For homeowners who are concerned about PVC exposure, there are a number of PVC-free window coverings. Scarrella’s favorite PVC-free window shade is the Alustra Woven Textures. “You have the appeal of a natural shade with some of the strength of a screen shade, without vinyl or PVC,” she says.

Scarrella warns homeowners that when it comes to faux wood, they are not all created equal—many of the faux woods on the market contain a form of PVC. However, Hunter Douglas has its own line of PVC-free faux woods called the Everwood collection.  These are made using a technology that’s exclusive to Hunter Douglas.

“If you’re looking for PVC-free products, you can also look at fabric treatments, such as roman shades, Silhouettes, or honeycomb shades-something made of a more pliable, natural material.”

roman shades

Whether you’re concerned about PVC products or not, Hirshfield’s has a variety of window coverings, including PVC-free window shades, to fit your home and your style.

Since Frank and Elizabeth Hirshfield opened their first store in 1894, it has been our mission to do the best job possible meeting customer needs and solving customer problems. Hirshfield’s. People and products you can trust.

{home office inspiration}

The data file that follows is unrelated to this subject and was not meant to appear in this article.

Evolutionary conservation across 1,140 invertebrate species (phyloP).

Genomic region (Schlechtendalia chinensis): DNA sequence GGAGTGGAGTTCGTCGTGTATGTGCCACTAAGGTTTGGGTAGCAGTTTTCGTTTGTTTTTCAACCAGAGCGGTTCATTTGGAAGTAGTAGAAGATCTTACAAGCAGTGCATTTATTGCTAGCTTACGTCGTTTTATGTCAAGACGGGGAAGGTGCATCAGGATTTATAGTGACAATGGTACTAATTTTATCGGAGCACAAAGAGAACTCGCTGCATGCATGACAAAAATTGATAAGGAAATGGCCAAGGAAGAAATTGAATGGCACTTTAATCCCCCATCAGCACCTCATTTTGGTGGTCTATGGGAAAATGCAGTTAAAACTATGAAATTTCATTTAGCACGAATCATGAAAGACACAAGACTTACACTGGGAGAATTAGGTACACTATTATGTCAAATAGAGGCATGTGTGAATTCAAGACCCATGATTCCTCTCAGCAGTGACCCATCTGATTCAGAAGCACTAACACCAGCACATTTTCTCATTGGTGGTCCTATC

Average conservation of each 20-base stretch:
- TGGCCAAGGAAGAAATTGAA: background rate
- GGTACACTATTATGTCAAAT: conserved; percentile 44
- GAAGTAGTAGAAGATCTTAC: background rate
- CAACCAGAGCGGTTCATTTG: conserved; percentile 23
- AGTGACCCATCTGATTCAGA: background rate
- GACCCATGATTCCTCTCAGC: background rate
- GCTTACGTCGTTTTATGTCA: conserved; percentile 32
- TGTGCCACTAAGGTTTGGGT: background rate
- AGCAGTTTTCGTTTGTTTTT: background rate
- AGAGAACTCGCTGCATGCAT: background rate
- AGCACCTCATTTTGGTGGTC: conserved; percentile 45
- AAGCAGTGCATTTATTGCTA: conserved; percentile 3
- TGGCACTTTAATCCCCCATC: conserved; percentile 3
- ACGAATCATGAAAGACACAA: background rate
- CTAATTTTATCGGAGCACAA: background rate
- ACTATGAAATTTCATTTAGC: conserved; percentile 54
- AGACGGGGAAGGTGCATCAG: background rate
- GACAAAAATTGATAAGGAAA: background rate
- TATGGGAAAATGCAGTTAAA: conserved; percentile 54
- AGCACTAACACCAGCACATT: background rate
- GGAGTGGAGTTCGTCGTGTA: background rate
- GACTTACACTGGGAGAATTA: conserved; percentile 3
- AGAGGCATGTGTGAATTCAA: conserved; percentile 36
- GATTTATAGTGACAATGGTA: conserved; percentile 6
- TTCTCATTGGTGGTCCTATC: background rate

Friday Finds: Be Inspired by Color in Your Home Office

With telecommuting on the rise and more Americans working from home, either for their workday schedule or in addition to their office hours, it’s time to take another look at the home office.

Ideally, your home office should be a place where you can settle in, focus on the work at hand, but also have aesthetics that you enjoy. When it comes to home office décor, you have amazing paint options that can add pizzazz and visual interest.

Traditional Home Office by Los Angeles Interior Designers & Decorators Emily Ruddo

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{wallpaper tips}

Jane Hedin - Professional paperhanger

Jane Hedin, professional paperhanger, wiping any excess adhesive off the paper.

Tips for Wallpaper Prep

Wall coverings are back—in every style. From contemporary to traditional, the variety of offerings today are beautiful, artistic and can add visual pizzazz to your home. But before you can hang up wallpaper on an accent wall, in the nursery, or elsewhere in your home, you need to prep your walls. Here are some helpful tips.